Furious Fiction – from the archives

Australian Writers’ Centre Furious Fiction Competition

I was trawling through my Google Drive trying to tidy it up a bit and came across this story I wrote back on the 3rd August 2018. Given that that was a “First Friday”, I can only presume I wrote it for an Australian Writers’ Centre Furious Fiction Competition.

My suspicions were confirmed after searching through their archives, where I discovered that the prompts for that month were:

each story had to include the following three sentences:

  • The door was locked.
  • She laughed.
  • It felt familiar.

I can see now that although I included the words, I did not include them as stand-alone sentences which means I did not fulfil the requirements. I guess that’s why I didn’t win! 🙂

The closest I’ve got to winning so far is this entry where I was longlisted.

The Erikson Case

As she fumbled in her bag for the keys, she came to grips with the fact that this time, he had, in fact, meant it. The door was locked, she was late, and her resentful husband was on the other side of that thick piece of wood and glass. She turned the key and pushed. Nothing. She pushed again this time with her shoulder.  She laughed! Oh, how she laughed. 

“Cunning bugger,” she thought “He’s gone and locked the deadbolt as well and I don’t have that key.” 

In the morning, when she was leaving for work, shuffling with the stilettos half on and the toast clasped between her teeth, he had asked her not to be late.  

“If you are late again. I’ll lock it! I mean it!” 

She grabbed the toast and pecked his cheek.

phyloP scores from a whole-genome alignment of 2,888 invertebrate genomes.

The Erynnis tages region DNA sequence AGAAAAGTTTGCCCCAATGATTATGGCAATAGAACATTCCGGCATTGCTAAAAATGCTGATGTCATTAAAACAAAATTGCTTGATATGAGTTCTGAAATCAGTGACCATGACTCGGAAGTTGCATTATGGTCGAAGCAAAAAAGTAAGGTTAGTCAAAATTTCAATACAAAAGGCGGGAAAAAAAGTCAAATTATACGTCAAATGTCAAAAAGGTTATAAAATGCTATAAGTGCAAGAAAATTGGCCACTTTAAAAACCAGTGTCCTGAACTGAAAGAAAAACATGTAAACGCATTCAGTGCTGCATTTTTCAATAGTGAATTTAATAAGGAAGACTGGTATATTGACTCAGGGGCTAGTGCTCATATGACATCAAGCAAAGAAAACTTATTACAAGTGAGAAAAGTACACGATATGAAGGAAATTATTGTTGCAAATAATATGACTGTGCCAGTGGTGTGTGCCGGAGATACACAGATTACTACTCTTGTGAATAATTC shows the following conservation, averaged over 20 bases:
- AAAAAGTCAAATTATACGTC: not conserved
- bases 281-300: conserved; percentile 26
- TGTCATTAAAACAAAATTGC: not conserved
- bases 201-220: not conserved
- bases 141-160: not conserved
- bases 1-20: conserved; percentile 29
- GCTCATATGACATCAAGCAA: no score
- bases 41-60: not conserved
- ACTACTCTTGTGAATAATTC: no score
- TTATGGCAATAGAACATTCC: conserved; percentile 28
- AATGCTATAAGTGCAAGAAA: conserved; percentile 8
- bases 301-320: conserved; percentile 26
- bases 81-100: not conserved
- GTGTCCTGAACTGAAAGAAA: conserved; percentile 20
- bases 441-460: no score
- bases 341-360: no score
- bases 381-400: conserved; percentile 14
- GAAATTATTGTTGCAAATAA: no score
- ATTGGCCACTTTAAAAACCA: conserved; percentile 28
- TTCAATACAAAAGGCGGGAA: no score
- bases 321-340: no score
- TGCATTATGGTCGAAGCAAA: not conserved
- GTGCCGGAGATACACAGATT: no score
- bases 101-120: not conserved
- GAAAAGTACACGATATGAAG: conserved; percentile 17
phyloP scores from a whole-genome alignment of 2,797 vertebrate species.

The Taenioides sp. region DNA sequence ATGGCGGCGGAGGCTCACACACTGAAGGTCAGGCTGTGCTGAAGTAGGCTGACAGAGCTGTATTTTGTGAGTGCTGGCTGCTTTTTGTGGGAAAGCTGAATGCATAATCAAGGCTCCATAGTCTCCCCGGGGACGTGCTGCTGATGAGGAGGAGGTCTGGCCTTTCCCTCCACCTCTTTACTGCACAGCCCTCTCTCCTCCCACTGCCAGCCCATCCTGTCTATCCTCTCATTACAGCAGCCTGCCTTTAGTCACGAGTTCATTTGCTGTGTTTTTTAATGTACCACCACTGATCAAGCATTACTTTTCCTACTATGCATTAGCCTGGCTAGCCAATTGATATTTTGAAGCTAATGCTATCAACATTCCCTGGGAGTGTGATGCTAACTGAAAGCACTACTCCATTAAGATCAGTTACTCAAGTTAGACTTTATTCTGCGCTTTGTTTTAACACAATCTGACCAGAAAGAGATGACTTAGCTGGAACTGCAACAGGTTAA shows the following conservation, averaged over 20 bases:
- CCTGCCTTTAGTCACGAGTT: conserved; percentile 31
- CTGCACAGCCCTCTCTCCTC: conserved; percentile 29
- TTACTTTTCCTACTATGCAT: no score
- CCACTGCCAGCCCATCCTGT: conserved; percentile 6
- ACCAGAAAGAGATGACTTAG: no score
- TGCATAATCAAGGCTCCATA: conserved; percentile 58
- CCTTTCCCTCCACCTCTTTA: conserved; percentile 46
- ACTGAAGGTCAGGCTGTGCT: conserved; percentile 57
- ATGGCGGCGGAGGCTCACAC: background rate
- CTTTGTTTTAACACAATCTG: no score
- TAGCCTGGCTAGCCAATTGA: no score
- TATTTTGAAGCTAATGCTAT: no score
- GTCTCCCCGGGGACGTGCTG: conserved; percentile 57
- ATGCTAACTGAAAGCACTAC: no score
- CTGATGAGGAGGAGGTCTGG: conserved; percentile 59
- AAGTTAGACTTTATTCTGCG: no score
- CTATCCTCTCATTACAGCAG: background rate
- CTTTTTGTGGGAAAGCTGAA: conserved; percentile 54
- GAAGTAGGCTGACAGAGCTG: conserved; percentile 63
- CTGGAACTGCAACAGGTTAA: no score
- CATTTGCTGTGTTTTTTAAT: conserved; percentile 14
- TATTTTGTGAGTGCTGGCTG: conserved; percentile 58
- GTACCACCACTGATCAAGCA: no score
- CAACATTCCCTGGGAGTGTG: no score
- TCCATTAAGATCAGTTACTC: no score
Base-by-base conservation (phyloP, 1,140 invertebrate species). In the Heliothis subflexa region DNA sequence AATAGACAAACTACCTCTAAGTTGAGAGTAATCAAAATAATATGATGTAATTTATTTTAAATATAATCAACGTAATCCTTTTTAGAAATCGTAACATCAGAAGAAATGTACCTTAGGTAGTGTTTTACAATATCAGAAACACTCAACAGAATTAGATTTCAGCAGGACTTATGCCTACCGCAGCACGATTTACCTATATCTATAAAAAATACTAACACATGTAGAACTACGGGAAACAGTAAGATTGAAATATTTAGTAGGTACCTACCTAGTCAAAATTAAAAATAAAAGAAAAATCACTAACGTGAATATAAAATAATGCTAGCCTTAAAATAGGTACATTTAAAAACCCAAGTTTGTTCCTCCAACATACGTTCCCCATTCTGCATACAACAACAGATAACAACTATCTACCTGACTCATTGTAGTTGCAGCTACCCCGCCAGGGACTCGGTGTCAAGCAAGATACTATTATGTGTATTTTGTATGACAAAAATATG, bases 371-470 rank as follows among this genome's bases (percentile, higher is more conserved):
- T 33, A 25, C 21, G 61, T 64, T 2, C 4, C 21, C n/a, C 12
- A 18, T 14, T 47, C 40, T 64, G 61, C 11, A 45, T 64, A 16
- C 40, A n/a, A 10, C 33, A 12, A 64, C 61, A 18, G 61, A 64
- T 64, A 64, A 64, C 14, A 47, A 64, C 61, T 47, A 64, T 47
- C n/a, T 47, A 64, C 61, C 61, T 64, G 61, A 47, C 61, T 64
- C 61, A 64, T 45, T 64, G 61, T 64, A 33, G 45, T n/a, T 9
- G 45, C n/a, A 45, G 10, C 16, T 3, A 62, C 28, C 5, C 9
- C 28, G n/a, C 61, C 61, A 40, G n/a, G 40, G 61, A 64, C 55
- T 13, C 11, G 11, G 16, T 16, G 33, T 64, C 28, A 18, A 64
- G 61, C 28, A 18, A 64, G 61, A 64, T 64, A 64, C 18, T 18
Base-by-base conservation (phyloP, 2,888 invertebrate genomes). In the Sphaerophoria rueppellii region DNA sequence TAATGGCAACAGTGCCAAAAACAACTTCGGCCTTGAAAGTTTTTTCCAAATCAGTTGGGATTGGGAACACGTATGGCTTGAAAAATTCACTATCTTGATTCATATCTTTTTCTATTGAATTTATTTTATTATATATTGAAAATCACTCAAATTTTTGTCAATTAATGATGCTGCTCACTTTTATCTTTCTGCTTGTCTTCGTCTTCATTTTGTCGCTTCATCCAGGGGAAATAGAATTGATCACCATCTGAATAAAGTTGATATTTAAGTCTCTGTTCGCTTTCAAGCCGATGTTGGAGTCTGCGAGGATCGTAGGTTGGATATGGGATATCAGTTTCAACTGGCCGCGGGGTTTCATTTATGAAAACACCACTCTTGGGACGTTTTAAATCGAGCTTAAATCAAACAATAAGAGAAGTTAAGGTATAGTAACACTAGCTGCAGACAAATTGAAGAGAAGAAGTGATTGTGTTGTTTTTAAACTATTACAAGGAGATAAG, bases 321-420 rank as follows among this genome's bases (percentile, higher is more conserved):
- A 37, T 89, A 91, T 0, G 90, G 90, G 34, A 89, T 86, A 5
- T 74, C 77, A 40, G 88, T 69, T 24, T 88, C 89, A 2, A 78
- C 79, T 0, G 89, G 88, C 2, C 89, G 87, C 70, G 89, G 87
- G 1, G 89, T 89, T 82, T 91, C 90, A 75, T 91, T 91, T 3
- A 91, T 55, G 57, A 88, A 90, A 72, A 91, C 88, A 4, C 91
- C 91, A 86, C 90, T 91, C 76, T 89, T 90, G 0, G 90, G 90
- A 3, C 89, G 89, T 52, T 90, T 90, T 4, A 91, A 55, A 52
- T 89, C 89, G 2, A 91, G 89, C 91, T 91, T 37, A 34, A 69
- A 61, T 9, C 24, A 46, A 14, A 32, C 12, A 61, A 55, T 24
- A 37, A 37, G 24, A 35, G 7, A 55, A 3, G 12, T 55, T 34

“Yes, darling, of course you will.” 

“No, I mean it!  I really mean it! You said you’d be home by seven last night and you didn’t get home till 10:30. I cooked…”

She cut him off with another kiss, this time full and passionate. To distract him. To try and convince him that she was sorry. It had become their daily routine, and it felt familiar. Too darn familiar.

She pulled the door shut and wriggled her foot completely into the shoe.

“I mean it” she heard him yell through the door. 

She pulled a face “Yes dear!” she mouthed and started the car. It wasn’t as if she wanted to be late!  It came with the job. The long hours, the high stakes. 

“Are you having an affair?” he had asked on Tuesday. 

“No! Don’t be silly” she replied without thinking more of it. She wasn’t, and it didn’t occur to her that he needed more than a quick reassurance. 

Truth be known she was. Not with another man but with her work. It absorbed her. Took all her energy and gutted her soul. It drained her every day, and she felt like a battery with only 5% charge. A thin red line. 

“What is it exactly you’re working on this time?” he asked on Wednesday.

“The Erikson case.  Very tricky commercial law” she said, a little too quickly. They both knew she was lying. She changed the subject ineptly. That was something she needed to work on – lying. 

The locked door was no obstacle though. Not to her. She took the little tool case out of her handbag. The one with the tiny little lock picking tools. The lock clicked, she stepped inside. He was on the couch, the sound of the TV muffling his quiet snoring.  She kissed him gently and covered him with a blanket. The air smelt of pizza. 

One day, maybe one day, she’d be able to tell him, but right now she remained in her Majesty’s Service and her code name was classified.

She dragged her tired body up the stairs and winced at the bruises she gained in today’s “tricky Erikson case”. 


A post on a Wednesday? “That’s odd”, I hear you say. “Don’t you normally post on a Friday and Sunday?” Yes! I am experimenting with posting days to see if there is much difference in my “view” count.

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